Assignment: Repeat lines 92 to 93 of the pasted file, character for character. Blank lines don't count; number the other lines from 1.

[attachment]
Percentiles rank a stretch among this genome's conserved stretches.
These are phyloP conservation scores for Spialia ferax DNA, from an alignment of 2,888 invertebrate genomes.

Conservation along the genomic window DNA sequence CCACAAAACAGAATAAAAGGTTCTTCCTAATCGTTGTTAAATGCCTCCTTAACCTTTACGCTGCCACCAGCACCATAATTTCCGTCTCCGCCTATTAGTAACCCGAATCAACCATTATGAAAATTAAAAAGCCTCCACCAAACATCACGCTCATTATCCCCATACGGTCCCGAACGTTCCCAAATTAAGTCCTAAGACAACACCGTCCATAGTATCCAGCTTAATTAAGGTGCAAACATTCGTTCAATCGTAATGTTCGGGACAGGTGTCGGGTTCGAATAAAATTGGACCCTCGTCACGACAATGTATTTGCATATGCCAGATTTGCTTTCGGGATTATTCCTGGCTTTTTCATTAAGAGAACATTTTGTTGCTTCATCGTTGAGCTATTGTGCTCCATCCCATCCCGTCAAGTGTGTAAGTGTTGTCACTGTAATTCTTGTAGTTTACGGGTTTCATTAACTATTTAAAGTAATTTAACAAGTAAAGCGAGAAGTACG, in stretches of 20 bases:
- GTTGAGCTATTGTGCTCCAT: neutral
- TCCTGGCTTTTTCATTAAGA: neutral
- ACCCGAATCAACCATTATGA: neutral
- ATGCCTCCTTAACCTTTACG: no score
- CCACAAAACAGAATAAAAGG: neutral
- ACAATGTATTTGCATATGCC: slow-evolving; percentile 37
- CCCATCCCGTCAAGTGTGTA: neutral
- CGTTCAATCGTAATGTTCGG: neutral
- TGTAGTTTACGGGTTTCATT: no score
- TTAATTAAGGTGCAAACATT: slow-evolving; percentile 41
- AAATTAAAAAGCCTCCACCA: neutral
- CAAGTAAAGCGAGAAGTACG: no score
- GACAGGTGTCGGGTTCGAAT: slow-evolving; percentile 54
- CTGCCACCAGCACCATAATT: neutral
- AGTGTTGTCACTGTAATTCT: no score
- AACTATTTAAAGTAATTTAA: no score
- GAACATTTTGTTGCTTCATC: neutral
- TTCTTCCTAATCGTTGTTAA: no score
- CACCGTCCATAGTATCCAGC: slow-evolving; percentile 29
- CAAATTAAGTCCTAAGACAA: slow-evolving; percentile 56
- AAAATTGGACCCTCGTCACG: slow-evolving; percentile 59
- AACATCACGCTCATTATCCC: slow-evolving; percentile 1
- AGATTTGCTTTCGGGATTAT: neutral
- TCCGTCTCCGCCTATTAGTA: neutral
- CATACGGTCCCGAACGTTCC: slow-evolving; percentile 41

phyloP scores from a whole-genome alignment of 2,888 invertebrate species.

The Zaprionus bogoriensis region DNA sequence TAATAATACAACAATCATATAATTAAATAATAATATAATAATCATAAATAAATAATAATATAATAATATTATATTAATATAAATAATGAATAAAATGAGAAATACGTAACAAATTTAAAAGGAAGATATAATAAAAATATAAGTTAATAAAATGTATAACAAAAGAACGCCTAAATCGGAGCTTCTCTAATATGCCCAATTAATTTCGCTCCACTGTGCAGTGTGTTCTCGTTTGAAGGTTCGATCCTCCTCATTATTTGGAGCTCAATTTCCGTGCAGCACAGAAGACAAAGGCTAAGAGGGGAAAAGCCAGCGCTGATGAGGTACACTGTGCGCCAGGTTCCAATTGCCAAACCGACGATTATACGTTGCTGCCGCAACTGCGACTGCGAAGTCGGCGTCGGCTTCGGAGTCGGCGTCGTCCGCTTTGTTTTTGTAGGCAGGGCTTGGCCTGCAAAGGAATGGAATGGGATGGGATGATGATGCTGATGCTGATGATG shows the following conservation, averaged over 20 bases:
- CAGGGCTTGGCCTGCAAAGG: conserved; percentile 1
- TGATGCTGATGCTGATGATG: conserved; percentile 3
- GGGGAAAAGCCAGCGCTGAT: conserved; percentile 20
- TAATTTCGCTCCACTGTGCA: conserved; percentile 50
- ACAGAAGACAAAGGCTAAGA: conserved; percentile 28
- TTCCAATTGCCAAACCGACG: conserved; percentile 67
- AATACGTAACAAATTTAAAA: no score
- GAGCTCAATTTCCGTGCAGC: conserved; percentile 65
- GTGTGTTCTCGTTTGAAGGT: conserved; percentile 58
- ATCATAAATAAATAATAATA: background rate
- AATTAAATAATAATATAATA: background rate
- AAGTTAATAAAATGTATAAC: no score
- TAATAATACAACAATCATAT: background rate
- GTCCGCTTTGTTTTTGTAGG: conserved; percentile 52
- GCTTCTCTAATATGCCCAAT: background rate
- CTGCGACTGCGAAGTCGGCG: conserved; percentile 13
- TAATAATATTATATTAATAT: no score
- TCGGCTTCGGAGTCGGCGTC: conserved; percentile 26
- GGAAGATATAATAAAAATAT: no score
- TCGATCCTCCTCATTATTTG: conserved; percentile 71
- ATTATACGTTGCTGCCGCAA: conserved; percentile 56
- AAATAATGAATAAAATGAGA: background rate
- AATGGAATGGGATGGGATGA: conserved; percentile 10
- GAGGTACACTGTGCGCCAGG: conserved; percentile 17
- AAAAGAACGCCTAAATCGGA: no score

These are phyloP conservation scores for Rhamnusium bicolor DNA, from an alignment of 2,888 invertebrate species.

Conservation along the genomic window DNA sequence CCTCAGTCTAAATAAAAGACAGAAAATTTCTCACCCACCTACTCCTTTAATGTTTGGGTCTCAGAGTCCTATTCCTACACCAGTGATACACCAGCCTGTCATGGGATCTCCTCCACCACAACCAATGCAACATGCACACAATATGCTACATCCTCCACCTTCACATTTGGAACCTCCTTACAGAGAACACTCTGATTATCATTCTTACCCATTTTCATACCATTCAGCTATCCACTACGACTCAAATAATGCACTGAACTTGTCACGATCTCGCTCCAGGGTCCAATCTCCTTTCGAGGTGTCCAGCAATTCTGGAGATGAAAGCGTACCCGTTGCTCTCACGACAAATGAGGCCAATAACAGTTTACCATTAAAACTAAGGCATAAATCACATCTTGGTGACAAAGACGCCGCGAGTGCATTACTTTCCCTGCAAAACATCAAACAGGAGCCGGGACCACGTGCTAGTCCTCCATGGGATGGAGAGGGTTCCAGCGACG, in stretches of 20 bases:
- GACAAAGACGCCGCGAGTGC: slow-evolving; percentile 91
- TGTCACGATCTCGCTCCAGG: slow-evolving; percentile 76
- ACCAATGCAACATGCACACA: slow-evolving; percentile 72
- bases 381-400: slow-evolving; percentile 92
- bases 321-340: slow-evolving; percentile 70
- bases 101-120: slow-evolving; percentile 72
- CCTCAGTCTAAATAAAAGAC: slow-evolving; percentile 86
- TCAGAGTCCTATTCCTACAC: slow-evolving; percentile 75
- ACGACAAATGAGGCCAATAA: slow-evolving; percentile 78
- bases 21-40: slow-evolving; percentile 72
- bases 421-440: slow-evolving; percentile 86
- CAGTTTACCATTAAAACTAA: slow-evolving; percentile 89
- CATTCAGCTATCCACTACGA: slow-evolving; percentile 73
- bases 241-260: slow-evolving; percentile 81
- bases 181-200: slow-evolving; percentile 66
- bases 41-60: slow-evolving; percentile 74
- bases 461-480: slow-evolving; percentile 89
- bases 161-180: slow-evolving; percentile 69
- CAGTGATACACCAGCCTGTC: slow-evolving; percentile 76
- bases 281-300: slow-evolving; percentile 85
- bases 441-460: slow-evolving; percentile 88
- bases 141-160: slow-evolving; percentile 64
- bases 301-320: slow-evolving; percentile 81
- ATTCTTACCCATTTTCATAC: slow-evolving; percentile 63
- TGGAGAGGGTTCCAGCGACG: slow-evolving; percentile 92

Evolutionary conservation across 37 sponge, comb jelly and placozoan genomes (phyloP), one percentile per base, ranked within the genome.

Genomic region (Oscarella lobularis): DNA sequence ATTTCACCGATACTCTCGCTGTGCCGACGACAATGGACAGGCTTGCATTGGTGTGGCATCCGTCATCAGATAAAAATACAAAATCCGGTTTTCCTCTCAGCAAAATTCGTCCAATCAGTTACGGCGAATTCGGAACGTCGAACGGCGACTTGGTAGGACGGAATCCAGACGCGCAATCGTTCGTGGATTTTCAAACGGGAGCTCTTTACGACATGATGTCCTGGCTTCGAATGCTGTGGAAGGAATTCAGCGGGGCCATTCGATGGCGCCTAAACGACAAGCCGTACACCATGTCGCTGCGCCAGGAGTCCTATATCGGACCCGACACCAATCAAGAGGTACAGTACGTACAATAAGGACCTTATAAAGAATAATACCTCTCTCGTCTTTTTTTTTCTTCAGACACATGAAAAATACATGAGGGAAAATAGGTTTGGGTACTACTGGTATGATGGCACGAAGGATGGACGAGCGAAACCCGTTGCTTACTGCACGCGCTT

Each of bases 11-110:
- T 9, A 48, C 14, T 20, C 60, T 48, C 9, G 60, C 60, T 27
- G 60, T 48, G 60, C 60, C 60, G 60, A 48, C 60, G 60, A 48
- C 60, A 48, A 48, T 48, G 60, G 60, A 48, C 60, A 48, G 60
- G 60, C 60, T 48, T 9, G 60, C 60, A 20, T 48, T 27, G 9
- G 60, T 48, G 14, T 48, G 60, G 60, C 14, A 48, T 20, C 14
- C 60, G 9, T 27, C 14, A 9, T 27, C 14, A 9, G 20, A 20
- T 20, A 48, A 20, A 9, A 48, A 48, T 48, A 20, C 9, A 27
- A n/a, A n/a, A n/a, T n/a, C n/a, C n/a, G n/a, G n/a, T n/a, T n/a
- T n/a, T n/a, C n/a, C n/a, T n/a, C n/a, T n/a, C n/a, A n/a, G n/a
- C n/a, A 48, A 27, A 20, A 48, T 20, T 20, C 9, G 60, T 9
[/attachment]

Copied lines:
- T 20, A 48, A 20, A 9, A 48, A 48, T 48, A 20, C 9, A 27
- A n/a, A n/a, A n/a, T n/a, C n/a, C n/a, G n/a, G n/a, T n/a, T n/a